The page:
The EU has extended a programme offering operating aid to small, regional airports due to concerns over the ongoing energy crisis and their recovery after the pandemic.
First introduced in 2014, the Guidelines on State Aid to Airports and Airlines allow EU member states to grant operating aid.
The guidelines set a ten-year transition period, during which the aid was compatible with the internal market, which was set to expire in April 2024 but will now continue until April 2027 following a call for evidence and public consultation in 2022 and 2023.
European Commission spokesperson Arianna Podesta said the decision was made in response to a major crisis in the European aviation sector following the travel restrictions during the pandemic and the effect of Russia’s war in Ukraine.
Podesta said: “In particular, regional airports have been facing lower revenues and higher costs, which had an adverse impact on their profitability. This could lead to closures of certain regional airports, which in turn may negatively affect connectivity across the EU.”
The operating aid is available to regional airports with less than 3 million passengers a year, which meets certain requirements, including aid contributing to achieving a common interest.
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Those common interests are defined as increasing the mobility of EU citizens and the connectivity of EUR regions, combatting air traffic congestion at major EU airports, or facilitating regional development.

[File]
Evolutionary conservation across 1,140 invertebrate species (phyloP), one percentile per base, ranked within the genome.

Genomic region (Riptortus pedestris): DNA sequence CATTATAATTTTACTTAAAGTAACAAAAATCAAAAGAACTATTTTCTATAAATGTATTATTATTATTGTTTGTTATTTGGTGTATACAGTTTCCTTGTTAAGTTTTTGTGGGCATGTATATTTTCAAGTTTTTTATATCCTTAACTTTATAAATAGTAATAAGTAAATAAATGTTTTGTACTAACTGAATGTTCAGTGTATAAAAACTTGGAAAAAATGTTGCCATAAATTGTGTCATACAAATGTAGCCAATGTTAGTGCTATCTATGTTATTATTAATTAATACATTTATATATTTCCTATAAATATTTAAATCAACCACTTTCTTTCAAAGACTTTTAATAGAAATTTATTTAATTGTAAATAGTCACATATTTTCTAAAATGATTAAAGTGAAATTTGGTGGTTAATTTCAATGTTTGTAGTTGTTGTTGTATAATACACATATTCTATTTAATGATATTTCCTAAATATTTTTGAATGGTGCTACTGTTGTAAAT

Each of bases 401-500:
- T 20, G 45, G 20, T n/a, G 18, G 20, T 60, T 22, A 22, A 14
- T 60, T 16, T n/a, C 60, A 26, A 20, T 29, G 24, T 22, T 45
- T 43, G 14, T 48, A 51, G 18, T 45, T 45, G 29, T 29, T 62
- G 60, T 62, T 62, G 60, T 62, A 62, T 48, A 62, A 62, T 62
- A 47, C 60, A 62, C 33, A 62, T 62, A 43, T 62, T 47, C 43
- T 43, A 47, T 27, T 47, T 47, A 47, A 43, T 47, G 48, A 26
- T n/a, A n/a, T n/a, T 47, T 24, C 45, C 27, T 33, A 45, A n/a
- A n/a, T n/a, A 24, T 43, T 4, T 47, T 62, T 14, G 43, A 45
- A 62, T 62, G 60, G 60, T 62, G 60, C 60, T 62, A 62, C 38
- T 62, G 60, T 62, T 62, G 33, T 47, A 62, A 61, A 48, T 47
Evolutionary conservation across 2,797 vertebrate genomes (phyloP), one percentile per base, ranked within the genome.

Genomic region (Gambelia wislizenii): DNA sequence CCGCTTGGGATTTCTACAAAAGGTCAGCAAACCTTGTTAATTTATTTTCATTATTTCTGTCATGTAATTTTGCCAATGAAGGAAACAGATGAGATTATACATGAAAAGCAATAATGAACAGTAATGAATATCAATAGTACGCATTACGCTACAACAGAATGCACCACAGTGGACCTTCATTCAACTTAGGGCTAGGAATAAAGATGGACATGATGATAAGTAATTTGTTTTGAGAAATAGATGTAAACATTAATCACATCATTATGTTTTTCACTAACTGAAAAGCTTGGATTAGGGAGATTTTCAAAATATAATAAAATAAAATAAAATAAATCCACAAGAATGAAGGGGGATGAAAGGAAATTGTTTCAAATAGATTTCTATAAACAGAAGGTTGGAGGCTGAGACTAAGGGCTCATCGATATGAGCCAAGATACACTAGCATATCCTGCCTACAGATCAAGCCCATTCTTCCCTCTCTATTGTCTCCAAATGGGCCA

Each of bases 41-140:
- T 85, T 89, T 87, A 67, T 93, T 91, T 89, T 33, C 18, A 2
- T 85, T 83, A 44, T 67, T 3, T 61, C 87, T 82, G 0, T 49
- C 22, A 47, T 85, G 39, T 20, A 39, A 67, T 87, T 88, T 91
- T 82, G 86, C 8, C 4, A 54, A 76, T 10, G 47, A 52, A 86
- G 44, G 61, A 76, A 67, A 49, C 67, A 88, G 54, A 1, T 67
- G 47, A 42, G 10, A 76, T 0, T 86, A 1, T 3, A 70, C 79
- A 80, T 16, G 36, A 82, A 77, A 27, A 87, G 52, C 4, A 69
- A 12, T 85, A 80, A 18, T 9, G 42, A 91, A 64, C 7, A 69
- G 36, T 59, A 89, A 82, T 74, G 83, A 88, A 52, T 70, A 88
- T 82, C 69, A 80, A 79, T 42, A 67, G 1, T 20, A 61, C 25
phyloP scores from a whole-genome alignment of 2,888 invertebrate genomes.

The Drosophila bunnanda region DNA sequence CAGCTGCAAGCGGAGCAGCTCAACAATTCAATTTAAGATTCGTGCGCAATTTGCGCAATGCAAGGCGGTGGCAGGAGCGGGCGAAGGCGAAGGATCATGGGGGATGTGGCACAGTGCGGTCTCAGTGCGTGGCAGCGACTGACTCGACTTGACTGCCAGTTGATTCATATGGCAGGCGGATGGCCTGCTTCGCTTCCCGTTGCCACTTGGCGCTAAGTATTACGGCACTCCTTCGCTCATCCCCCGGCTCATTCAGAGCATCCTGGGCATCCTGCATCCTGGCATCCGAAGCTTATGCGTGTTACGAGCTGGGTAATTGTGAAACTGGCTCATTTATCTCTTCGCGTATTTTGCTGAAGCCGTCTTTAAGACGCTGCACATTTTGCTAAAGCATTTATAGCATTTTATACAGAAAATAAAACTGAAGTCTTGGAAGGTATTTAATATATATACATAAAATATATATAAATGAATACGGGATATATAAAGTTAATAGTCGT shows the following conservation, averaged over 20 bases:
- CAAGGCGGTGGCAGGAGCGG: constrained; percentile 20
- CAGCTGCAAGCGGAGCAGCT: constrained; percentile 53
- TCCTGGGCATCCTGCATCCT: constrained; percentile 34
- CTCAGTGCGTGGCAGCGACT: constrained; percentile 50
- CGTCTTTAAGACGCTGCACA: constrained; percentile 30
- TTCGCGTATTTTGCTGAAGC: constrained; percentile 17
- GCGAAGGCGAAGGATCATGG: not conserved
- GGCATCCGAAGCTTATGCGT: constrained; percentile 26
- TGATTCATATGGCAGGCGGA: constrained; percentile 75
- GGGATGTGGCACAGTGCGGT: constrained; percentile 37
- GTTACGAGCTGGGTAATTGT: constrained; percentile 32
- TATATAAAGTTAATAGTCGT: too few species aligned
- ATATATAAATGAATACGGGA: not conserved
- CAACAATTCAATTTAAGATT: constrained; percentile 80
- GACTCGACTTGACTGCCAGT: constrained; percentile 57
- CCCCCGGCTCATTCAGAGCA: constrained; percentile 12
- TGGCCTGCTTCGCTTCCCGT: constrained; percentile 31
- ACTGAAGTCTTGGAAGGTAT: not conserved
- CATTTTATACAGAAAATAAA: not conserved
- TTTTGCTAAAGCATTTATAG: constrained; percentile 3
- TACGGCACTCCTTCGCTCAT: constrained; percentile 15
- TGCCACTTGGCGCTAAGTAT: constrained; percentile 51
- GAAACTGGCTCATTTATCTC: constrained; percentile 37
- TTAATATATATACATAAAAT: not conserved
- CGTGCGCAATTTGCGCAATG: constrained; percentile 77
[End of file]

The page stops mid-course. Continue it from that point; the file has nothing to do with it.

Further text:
The extension of the aid availability follows a similar extension in 2018 for a subsection of the operating aid guidelines which allowed for airports with less than 700,000 passengers which faced a greater challenge to become cost-covering to receive the aid.
That section was only due to last for five years but was extended at the end of the original transition period until next year.
Airports of that size are also able to receive up to 80% of their operating funding gap, higher than the 50% available to the slightly larger airports.
Regional airports across Europe and the world have seen a variety of struggles in recent years, including the energy crisis and pandemic closures as well as the drive to become more sustainable.
For example, during the consultation on prolonging the operating aid guidelines, the Latvian Ministry of Transport said: “It should be considered that goals set by the EU to ensure climate neutrality will create an additional burden in the future.”
This has led to many smaller airports seeking to find a way to stand out and support themselves, such as Doncaster Airport in the UK, which was highlighted as a possible low-carbon aviation tech hub.